Last month’s cover story (Ingenuity in the Face of a Shutdown) about some of our community’s successful entrepreneurs was truly inspirational. The economic crisis due to the pandemic can feel challenging and terrifying, but the article showed how the current environment can be an ambitious time for young entrepreneurs to launch the startup of their dreams.
It was really fascinating to read about the success of our community’s young entrepreneurs. And what a great list of business innovators we have! I think my favorite quote was from Jessica Esses, who said, “I am so grateful to have been able to build a new business out of the rubble of 2020, and I truly believe that everything is from Hashem.” This is such an important message!
Hopefully, by sharing their stories they will encourage and motivate others to do the same.
Yemen Rescue Mission
Last month’s feature story about the Yemen rescue mission was terrific (Sephardic Heritage Museum’s Yemen Rescue Mission). What a wonderful achievement for the Sephardic Heritage Museum. I was truly amazed when I read of their daring rescue mission. It is definitely worthy of a documentary. If to save one life is as if one has saved the whole world, how many worlds has this amazing organization saved? More publicity should be out there so others can know what happened.
I just have one word to describe the efforts of the Sephardic Heritage Museum’s recuse mission – INCREDIBLE! After reading the article – I felt so proud to be part of this remarkable community.
However, I would like to clarify one common misconception about the remaining Jews in Yemen. Many people find fault and blame them for not leaving their country sooner. But, several factors need to be taken into account before anyone judges them. Perhaps they were trying to preserve a community that dates back over 3,000 years. Perhaps they don’t wish to leave behind their culture or the graves of their ancestors. Or perhaps there are elderly who need care and would not survive a move to Israel. Just a few points to think about…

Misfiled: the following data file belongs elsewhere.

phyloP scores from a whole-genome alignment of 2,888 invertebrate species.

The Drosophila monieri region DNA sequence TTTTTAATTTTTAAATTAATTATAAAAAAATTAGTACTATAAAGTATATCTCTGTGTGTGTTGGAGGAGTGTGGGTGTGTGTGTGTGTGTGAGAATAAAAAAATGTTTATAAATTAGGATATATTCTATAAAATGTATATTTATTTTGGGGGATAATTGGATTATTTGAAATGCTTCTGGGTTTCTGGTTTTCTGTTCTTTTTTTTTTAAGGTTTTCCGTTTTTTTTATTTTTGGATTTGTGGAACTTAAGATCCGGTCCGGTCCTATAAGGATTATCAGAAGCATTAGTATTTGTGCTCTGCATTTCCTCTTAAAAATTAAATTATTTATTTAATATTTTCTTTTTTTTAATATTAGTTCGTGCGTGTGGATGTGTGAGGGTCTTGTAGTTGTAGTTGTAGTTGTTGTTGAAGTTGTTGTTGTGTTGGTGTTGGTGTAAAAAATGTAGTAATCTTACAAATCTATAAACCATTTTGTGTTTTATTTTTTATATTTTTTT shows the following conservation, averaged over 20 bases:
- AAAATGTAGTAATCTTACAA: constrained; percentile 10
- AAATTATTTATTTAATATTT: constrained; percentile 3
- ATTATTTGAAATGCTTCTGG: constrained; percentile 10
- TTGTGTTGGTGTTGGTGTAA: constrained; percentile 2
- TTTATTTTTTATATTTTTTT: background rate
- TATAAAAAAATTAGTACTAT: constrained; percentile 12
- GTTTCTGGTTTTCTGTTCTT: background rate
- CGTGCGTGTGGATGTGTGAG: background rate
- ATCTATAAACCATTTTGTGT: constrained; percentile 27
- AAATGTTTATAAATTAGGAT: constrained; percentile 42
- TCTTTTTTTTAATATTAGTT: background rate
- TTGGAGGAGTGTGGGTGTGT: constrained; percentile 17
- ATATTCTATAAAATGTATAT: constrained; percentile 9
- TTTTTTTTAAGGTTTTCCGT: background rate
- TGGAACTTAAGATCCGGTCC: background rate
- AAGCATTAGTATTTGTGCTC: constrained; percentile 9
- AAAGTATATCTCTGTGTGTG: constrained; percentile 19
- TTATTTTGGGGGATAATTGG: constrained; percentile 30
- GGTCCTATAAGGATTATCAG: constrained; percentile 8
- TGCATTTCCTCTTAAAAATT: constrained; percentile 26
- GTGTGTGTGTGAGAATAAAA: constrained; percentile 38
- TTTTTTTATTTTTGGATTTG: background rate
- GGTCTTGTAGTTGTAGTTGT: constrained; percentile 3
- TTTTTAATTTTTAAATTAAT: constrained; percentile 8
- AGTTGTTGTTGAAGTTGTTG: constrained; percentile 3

One of my favorite columns in your publication are the stories from the Mitzvah Man. And last issue’s story was one of the best yet (“What Else Do You Need?”).
I very much agree with the idea of seeing beyond the surface and understanding a person’s plight. People do not usually like to accept help that is so much needed. But when it is in front of them, they have no choice, and cannot refuse – and they will accept it and appreciate it. I often do this. I know that if I ask my friends, they will reject the help, but the key is, “Emor me’at ve aseh harbeh – say little, but do much.” Just do it!!! We need more people to just help, and stop worrying about the semantics. This world would be a better place! Thank you for a meaningful article that hits home. And thank you Mitzvah Man for leading by example!
Thank you very much for a well prepared and thoughtful summary of the seder (Symbolic Foods of Passover). I would like to share another lesson that we can learn from the foods of the seder. The matzah which we eat on Passover needs to be baked quickly. The spelling of “matzah” is similar to “mitzvah.” Just as we shouldn’t delay in the making of matzah, so too we shouldn’t procrastinate in performing a mitzvah. The lesson of matzah is to seize the moment. Delaying even one second can mean the difference between an opportunity gained or lost. Hag Sameach!